Need help with mass cane

andy21918July 18, 2014

I have a mass cane that is wilting and the leaves are turning yellow/brown. It always stays inside and doesnt get much sunlight. I live in Reno so humidity tops out at about 10%. I also have another plant with the same symptoms and am not sure what it is called. It was labeled as a Peace Lilly at Home Depot but this doesnt look like any peace lilly I have seen. Any Help and advice would be much appreciated, I have a black thumb when it comes to plants as the picture tells.

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andy21918

Heres another photo. Im so embarrassed at how these look because I read they are one of the easiest plants to take care of :(

    Bookmark   July 18, 2014 at 6:23AM
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patchyjack(10a)

Hmmmm. 10% is very low humidity.
Dry patches on leaves can certainly be caused by low humidity. It can also be because of warm dry air from heating ducts blowing on the leaves.
This problem is easy enough to remedy. Just mist the plants with a spray bottle once every few days and keep them away from heating ducts.
You've got the right idea keeping them near each other, by the way! This will help them to make their own little micro-climate of higher humidity!

There's another thing you should do though - dust your plants! They look very dusty in the pictures. Just wipe them clean with a damp cloth. They'll look better and grow better - dust on the leaves blocks some of the light from reaching the surface, which is no good!
Potted plants need dusting every once in a while, just like anything else in the house.

    Bookmark   July 18, 2014 at 8:50AM
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lauraeli_

Both of your plants are suffering due to the low humidity. It isnt anything you did wrong. Put a cool mist humidifier near your plants. Both you and the plants will benefit from it.

    Bookmark   July 18, 2014 at 12:21PM
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patchyjack(10a)

Yes, that's true. A humidifier is another solution to the problem.
I bought one of those because I have eczema, and it did wonders for me and my plants!
I just stopped using it most of the time, because eventually I got so many houseplants that they keep the humidity up by themselves. I'm pretty sure this is an unusual case, though. My house is starting to look like an "interiorscape".

    Bookmark   July 18, 2014 at 9:12PM
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Tiffany, purpleinopp GardenWeb, Z8b Opp, AL(8B AL)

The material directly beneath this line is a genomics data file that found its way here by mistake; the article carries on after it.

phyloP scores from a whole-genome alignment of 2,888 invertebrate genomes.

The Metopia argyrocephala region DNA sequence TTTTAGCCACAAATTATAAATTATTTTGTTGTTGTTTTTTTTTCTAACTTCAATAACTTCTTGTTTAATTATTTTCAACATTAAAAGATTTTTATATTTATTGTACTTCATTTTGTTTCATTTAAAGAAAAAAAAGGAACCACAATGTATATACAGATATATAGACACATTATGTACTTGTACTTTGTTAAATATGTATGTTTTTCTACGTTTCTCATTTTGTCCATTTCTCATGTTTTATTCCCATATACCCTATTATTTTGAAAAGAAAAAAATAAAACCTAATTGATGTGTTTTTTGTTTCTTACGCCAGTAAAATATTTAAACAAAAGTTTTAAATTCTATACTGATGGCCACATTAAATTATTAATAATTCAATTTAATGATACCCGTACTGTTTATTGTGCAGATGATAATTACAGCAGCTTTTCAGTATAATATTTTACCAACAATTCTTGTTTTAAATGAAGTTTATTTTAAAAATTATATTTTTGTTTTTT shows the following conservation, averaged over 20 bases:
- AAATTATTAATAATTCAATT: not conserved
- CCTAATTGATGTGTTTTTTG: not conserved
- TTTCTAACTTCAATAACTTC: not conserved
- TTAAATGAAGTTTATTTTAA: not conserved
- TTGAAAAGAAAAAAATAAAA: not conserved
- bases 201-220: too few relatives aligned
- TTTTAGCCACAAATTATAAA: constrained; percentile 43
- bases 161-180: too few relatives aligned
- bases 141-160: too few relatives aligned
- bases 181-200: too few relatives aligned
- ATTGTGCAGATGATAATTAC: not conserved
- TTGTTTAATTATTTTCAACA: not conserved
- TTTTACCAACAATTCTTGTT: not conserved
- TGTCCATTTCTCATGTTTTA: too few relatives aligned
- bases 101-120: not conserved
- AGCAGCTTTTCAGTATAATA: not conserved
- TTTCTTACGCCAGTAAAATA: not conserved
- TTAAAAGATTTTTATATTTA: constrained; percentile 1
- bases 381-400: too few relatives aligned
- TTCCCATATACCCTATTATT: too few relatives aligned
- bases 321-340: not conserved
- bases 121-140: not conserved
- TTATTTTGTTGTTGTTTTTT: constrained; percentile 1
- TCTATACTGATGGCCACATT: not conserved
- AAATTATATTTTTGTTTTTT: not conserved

You probably realize you're waging an uphill battle having tropical plants that like a humid environment, which I understand well, only in reverse. I have an affinity for succulent/cactus plants that find all of the rain here downright offensive sometimes. Obviously you like these plants as much as I like my Kalanchoes, Senecios, and Crassulas, which likely bore you to tears with their ubiquitousness. The grass is always greener, right?

I'm sure, very sure that humidity, or lack thereof is a much more pressing issue in NV than steamy AL, so I'm going to stay out of that part.

That said, in addition to whatever factor low humidity might be, Dracs are known to be sensitive to the fluoride in tap water. If you are able to provide rain (I know, you live in a desert, that would be occasional,) distilled, or condensate from an A/C, those are sources of water without fluoride, chlorination, lime, or any of the other substances that make their way into tap. Maybe not every time you water, but any time you could, it would help. Most of these substances are not able to evaporate if water is left sitting, though letting any water reach room temp before using for plants is always a good idea regardless of its' source, whenever possible.

From the presence of the drip tray under the pot, looks like there's a hole in the bottom of the pot. If you are able, taking the plant to a sink so you can pour copious amounts of water on/through it, can help prevent a build-up of any substances that might be offensive, from tap water, fertilizer, whatever. Maybe not every time you water, but the more the better.

Has it been in the same pot for a long time?

    Bookmark   July 25, 2014 at 2:41PM
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